PlayStation VR Worlds feels like it should have been a pack-in title with every one of Sony’s virtual reality headsets. Not because the level of quality is particularly high – indeed, the majority of its offerings are poor at best, and sickness-inducing at worst – but because the relative size of its experiences has me scratching my head at the game’s price-point.
The main draw of VR Worlds is The London Heist – a crime drama and action title, told from a first-person perspective. The game delivers a pulpy-but-forgettable tale of crime in England’s underworld while you jump from a range of scenarios, most of which end with you gunning down a bunch of dudes. The campaign clocks in at about an hour, which is a smart choice given that range of gameplay is sparse – with shooting and a shouty cockney man being the only things driving it forward.
One major problem London Heist faces is how it swaps between positions. Some scenarios are very clearly meant to be played standing, so you’ll set up your play space for it. Then the next cut-scene triggers, and your character is placed in a chair. The game provides no warning that this will happen, meaning you’ll have to constantly remove your headset, pull up or remove a seat, and reorient yourself and the camera. It sucks.
Ocean Descent is an experience that feels right out of a 2012 Oculus tech demo. You’re in a diving cage which is lowered into the depths of the sea. The animation work and lighting that accompanies the marine wildlife is impressive, but as someone that’s been seeing demos like this for what feels like a decade, that sense of wonderment quickly fades. Also there is a shark – surprise!
Danger Ball is a 3D game of pong, where you use your head to control the paddle. The movement is intuitive and snappy, and the sensation of having a ball fly towards you is a good showcase of what VR can do – giving games a physical sense of depth that they’ve never had before. With no online play option available however, you’ll burn through the AI opponents in quick form before putting it down for good. I noticed that my neck did hurt a bit after extended play sessions, as I was whipping my head back and forth to give the ball some spin.
VR Luge is cool in concept – controlling a wheeled sled on a downhill race against the clock. You tilt your head left and right to change direction, and the sense of speed that you build up on successful runs by dodging cars and trucks is impressive. Unfortunately, it commits the VR sin of moving your viewport in a way that is out of your control. If you hit the sides of the track, the game doesn’t gently reset you – it snaps you back in to position. This made me feel very ill, and I had to remove the headset on occasion.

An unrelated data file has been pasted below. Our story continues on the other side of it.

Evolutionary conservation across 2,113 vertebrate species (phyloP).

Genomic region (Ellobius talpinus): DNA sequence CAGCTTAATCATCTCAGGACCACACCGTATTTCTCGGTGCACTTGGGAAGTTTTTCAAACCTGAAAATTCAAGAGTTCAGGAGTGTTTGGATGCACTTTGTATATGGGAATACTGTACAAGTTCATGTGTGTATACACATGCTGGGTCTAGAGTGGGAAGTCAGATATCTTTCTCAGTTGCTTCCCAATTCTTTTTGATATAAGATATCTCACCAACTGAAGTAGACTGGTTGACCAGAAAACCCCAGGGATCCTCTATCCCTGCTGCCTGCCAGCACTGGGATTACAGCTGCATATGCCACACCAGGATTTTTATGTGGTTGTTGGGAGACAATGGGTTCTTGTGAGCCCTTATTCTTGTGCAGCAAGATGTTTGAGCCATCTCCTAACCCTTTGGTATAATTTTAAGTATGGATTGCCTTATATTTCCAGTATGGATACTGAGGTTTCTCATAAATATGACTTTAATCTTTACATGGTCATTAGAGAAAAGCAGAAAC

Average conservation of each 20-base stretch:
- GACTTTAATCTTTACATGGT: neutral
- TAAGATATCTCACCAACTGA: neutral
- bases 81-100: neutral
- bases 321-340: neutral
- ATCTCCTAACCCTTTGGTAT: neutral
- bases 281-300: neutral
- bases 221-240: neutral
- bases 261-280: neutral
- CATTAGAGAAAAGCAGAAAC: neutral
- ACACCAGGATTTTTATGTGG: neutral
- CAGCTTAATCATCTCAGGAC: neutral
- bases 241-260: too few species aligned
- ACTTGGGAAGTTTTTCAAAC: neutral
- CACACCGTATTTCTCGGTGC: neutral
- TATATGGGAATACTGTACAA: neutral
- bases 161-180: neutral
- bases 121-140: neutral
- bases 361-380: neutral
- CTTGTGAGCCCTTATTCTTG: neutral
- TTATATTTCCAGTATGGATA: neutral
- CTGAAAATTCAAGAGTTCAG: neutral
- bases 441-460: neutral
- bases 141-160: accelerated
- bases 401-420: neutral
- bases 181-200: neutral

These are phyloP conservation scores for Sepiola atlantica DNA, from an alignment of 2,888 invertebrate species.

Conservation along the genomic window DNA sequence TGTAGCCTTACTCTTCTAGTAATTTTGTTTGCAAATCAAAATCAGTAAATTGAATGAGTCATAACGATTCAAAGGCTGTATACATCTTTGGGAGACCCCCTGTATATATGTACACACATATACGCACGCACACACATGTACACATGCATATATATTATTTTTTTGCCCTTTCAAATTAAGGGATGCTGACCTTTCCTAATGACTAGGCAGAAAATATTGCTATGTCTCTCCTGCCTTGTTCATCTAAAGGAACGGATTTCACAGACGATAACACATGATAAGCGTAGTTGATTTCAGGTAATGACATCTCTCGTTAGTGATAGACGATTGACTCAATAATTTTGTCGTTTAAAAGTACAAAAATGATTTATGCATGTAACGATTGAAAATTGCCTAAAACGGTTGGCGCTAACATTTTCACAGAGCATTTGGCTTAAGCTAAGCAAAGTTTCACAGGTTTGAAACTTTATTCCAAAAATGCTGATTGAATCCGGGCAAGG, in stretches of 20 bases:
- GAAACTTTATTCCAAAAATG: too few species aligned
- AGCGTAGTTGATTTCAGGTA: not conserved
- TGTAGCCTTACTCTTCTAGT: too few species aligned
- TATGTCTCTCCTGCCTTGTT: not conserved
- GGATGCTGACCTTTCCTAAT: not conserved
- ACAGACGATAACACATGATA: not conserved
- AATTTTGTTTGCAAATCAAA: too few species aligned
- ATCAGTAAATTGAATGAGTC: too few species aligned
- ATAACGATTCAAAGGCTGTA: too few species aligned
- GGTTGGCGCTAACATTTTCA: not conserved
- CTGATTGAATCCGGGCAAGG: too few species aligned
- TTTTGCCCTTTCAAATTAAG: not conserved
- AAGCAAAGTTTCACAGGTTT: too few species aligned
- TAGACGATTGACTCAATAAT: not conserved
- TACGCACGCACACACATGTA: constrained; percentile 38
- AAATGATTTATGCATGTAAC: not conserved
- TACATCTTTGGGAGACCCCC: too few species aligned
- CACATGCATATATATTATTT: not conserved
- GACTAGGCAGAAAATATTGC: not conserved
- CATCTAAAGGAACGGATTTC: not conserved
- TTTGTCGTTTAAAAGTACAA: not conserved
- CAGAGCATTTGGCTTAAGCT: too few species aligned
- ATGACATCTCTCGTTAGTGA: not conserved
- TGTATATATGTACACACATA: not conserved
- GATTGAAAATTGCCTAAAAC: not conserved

Outside of that, there really isn’t that much to do – there’s level variety and changes to geometry and scenery, but you’re just tilting your head to move. It can also be slightly jarring staring at a body splayed out in front of you that isn’t yours.
Finally, we come to Scavenger’s Odyssey – probably the worst of the bunch. The game has you controlling an alien explorer in a mech, jumping through space debris and floating asteroids, occasionally stopping to shoot waves of bugs or solve rudimentary puzzles. It isn’t particularly long either, and you’ll see everything there is to see in one play through.
Where the game stumbles is through its movement. Traversing environments in zero gravity means you can jump onto walls and ceilings, and then attach to them. When you make a leap, heavy vignetting darkens the corners of your vision – in what I can only surmise is an attempt to reduce motion sickness. This solution doesn’t help, and the speed and rotation of the leaps had me take off my headset, find a quiet place to sit down, and slowly drink a glass of water. I’m not sure if the vignetting made the problem worse, as games like EVE Valkyrie (which has you doing barrel-rolls all the time) never once made me feel like throwing up.
PlayStation VR Worlds isn’t a very good value proposition. The London Heist is the only experience on the disc that feels fleshed out and interesting, but it isn’t enough to support the other meagre titles – most of which are either boring, or outright nausea-inducing.